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## Boussinesq approximation (buoyancy)In fluid dynamics, the ## Additional recommended knowledgeBoussinesq flows are common in nature (such as atmospheric fronts, oceanic circulation, katabatic winds), industry (dense gas dispersion, fume cupboard ventilation), and the built environment (natural ventilation, central heating). The approximation is extremely accurate for many such flows, and makes the mathematics and physics simpler. The approximation's advantage arises because when
considering a flow of, say, warm and cold water of density
ρ - .
(Note that the denominator may be either density without affecting the result because the change would be of order
The mathematics of the flow is therefore simpler because the density ratio (ρ ## InversionsOne feature of Boussinesq flows is that they look the same when viewed upside-down, provided that the identities of the fluids are reversed. The Boussinesq approximation is For example, consider an open window in a warm room. The warm air inside is lighter than the cold air outside, which flows into the room and down towards the floor. Now imagine the opposite: a cold room exposed to warm outside air. Here the air flowing in moves up toward the ceiling. If the flow is Boussinesq (and the room is otherwise symmetrical), then viewing the cold room upside down is exactly the same as viewing the warm room right-way-round. This is because the only way density enters the problem is via the reduced gravity An example of a non-Boussinesq flow is bubbles rising in water. The behaviour of air bubbles rising in water is very different from the behaviour of water falling in air: in the former case rising bubbles tend to form hemispherical shells, while water falling in air splits into raindrops (at small length scales surface tension enters the problem and confuses the issue). |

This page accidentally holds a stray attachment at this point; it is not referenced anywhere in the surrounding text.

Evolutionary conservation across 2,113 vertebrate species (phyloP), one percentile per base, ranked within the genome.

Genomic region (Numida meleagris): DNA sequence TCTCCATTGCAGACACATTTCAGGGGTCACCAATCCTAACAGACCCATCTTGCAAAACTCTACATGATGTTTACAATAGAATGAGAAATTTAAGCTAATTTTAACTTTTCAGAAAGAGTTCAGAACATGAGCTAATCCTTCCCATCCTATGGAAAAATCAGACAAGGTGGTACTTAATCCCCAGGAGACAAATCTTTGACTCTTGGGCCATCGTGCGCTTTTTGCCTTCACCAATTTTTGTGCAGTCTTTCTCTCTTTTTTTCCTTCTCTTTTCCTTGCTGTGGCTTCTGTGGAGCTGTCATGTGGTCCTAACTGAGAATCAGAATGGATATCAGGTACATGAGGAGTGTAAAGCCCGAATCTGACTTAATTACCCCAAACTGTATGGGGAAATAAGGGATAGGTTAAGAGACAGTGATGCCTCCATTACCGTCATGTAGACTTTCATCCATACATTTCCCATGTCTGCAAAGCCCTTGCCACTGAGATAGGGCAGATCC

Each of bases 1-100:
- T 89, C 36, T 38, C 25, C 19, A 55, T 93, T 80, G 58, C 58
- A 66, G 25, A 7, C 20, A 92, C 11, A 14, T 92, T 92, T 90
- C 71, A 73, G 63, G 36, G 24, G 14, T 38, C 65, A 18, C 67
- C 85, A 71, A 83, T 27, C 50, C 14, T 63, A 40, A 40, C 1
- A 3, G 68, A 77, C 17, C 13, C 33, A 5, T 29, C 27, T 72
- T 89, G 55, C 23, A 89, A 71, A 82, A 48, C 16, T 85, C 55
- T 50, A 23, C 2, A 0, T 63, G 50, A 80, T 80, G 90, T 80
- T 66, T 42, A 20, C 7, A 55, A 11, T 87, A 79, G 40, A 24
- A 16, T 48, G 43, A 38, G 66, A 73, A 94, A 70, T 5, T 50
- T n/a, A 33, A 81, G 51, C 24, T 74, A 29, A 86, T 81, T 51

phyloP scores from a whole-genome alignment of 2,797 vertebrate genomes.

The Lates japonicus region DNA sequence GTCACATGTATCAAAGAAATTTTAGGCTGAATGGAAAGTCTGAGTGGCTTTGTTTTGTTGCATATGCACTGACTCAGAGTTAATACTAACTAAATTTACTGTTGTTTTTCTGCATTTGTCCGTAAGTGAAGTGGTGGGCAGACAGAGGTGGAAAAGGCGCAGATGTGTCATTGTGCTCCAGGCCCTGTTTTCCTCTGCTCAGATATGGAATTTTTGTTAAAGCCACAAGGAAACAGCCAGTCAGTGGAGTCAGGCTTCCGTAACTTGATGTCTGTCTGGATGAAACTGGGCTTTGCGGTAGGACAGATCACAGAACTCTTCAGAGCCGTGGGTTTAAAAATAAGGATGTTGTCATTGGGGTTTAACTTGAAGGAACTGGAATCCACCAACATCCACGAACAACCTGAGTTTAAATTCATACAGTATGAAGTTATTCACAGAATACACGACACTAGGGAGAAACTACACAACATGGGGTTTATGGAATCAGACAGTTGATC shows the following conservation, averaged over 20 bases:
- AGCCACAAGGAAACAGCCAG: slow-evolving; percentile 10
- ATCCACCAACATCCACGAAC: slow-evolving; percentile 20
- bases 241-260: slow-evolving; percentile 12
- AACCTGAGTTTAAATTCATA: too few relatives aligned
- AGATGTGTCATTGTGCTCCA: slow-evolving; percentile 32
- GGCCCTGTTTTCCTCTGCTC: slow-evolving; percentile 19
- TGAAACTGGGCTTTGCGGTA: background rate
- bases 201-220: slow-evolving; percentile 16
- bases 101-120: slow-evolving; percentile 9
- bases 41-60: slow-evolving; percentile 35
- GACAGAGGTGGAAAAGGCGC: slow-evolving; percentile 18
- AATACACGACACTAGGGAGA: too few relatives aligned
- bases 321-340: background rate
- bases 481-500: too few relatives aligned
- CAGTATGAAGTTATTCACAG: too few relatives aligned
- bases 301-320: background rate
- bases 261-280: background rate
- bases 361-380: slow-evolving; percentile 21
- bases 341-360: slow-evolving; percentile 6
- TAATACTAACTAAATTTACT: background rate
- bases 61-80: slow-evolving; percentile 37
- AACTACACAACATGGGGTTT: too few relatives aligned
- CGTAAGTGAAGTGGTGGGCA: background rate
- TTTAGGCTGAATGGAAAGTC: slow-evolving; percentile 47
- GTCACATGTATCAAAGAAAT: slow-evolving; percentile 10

This article is licensed under the GNU Free Documentation License. It uses material from the Wikipedia article "Boussinesq_approximation_(buoyancy)". A list of authors is available in Wikipedia. |